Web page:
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Padraig Harrington leads after career low round
March 16, 2012

Ireland’s Padraig Harrington set a course record with a career-low 10-under-par 61 to grab a three-shot lead after the first round of the Transitions Championship on Thursday, sending a signal that his slump could be behind him.

Harrington enjoyed a bogey-free day at the Copperhead Course at Innisbrook in Palm Harbor, Florida, where he birdied his final three holes to move clear of American Will Claxton, who mixed five birdies with an eagle for a seven-under 64.

The Dubliner, who has not won on the PGA Tour or European Tour since 2008, has struggled to find his form of late but hit 14 greens and took 11 one-putts, including one on the 18th from 17 feet to finish in style.

“For a long time now, I play better on the Monday, Tuesday, Wednesday than I do on the Thursday, Friday, Saturday, Sunday,” Harrington told reporters.

“I’m trying to stay patient. I know my game is good. One of the hardest things is to wait with confidence. I haven’t putted very well, certainly very inconsistent for the last year and it’s been showing up in my results.”

World number two Luke Donald and fellow Englishman Justin Rose, who won the WGC-Cadillac Championship on Sunday, both shot four-under 67s.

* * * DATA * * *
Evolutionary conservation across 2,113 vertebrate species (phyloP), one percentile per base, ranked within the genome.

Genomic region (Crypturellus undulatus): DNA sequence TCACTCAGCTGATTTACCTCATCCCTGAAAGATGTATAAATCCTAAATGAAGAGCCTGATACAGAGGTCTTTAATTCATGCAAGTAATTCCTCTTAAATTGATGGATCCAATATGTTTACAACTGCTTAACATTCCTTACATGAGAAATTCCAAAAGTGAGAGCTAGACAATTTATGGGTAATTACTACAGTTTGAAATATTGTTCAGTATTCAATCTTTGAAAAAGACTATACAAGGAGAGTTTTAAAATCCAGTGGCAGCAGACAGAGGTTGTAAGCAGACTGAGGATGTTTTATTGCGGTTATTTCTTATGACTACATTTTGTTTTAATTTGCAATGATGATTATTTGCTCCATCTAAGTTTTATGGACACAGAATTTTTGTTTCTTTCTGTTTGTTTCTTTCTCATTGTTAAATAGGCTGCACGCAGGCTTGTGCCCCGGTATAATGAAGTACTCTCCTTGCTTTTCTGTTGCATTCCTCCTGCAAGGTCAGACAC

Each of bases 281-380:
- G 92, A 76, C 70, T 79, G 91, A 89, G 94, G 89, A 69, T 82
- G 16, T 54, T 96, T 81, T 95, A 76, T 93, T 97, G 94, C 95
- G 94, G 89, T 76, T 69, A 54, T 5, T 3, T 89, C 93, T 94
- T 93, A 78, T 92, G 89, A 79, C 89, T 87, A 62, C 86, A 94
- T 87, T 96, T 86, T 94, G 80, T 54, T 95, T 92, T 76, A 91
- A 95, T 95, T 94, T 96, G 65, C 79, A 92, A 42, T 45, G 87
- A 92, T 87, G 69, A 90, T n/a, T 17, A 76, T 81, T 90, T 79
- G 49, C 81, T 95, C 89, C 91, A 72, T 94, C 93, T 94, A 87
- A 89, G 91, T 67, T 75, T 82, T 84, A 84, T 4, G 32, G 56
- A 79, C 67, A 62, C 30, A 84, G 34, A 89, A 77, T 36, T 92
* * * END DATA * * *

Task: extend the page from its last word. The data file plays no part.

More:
Australian John Senden (66) extended his recent good form and is among a group of seven players, including American veteran Kenny Perry and Jim Furyk, who were five shots back in what were comfortable scoring conditions.

Harrington, a three-times major winner, missed out on last week’s tournament in Doral having slipped outside of the top 50 in the rankings and slumping down to 90th in the world.

The Irishman, whose last PGA Tour win was the 2008 PGA Championship, was 13th in the world as recently as May 2010, but says he never lost faith in his ability.

“I pride myself on being very strong mentally, but you know, it’s frustrating when your world ranking is slipping and I wasn’t playing Doral this year, I didn’t play in the Match Play - since they started that’s the first time I’ve missed them,” said Harrington.

“It’s not like I could be working any harder or trying any harder, you just have to take it on the chin really. You feel like you’re good enough, but if your performances are not good enough—you have no one else to blame.”

Scores

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